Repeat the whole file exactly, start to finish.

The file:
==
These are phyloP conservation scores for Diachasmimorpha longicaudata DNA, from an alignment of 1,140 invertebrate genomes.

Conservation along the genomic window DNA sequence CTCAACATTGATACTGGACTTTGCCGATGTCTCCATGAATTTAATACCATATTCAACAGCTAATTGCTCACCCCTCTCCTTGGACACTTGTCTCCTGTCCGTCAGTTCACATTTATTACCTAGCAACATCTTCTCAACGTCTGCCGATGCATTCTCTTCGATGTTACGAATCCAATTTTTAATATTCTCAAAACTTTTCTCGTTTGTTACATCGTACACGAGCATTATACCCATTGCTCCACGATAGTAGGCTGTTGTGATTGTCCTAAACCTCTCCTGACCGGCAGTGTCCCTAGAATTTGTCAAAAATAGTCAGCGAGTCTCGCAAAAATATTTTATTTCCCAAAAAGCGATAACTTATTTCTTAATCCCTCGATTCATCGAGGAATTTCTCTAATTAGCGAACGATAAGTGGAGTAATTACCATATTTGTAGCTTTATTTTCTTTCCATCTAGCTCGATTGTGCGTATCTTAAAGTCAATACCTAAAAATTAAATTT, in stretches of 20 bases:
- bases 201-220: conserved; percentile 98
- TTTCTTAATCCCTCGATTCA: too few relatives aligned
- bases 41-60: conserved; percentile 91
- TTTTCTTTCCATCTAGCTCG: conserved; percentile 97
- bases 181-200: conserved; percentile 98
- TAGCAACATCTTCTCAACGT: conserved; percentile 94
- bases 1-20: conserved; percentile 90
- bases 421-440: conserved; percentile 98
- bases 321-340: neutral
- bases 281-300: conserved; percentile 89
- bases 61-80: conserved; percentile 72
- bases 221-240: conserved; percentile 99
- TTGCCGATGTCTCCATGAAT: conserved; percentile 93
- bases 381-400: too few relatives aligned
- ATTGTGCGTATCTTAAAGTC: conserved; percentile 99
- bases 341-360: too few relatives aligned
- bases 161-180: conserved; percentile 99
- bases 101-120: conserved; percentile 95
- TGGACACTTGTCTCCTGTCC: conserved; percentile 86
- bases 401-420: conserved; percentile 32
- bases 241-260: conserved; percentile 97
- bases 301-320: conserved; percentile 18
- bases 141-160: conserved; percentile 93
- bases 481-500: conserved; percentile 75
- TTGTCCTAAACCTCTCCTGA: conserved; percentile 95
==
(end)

These are phyloP conservation scores for Diachasmimorpha longicaudata DNA, from an alignment of 1,140 invertebrate genomes.

Conservation along the genomic window DNA sequence CTCAACATTGATACTGGACTTTGCCGATGTCTCCATGAATTTAATACCATATTCAACAGCTAATTGCTCACCCCTCTCCTTGGACACTTGTCTCCTGTCCGTCAGTTCACATTTATTACCTAGCAACATCTTCTCAACGTCTGCCGATGCATTCTCTTCGATGTTACGAATCCAATTTTTAATATTCTCAAAACTTTTCTCGTTTGTTACATCGTACACGAGCATTATACCCATTGCTCCACGATAGTAGGCTGTTGTGATTGTCCTAAACCTCTCCTGACCGGCAGTGTCCCTAGAATTTGTCAAAAATAGTCAGCGAGTCTCGCAAAAATATTTTATTTCCCAAAAAGCGATAACTTATTTCTTAATCCCTCGATTCATCGAGGAATTTCTCTAATTAGCGAACGATAAGTGGAGTAATTACCATATTTGTAGCTTTATTTTCTTTCCATCTAGCTCGATTGTGCGTATCTTAAAGTCAATACCTAAAAATTAAATTT, in stretches of 20 bases:
- bases 201-220: conserved; percentile 98
- TTTCTTAATCCCTCGATTCA: too few relatives aligned
- bases 41-60: conserved; percentile 91
- TTTTCTTTCCATCTAGCTCG: conserved; percentile 97
- bases 181-200: conserved; percentile 98
- TAGCAACATCTTCTCAACGT: conserved; percentile 94
- bases 1-20: conserved; percentile 90
- bases 421-440: conserved; percentile 98
- bases 321-340: neutral
- bases 281-300: conserved; percentile 89
- bases 61-80: conserved; percentile 72
- bases 221-240: conserved; percentile 99
- TTGCCGATGTCTCCATGAAT: conserved; percentile 93
- bases 381-400: too few relatives aligned
- ATTGTGCGTATCTTAAAGTC: conserved; percentile 99
- bases 341-360: too few relatives aligned
- bases 161-180: conserved; percentile 99
- bases 101-120: conserved; percentile 95
- TGGACACTTGTCTCCTGTCC: conserved; percentile 86
- bases 401-420: conserved; percentile 32
- bases 241-260: conserved; percentile 97
- bases 301-320: conserved; percentile 18
- bases 141-160: conserved; percentile 93
- bases 481-500: conserved; percentile 75
- TTGTCCTAAACCTCTCCTGA: conserved; percentile 95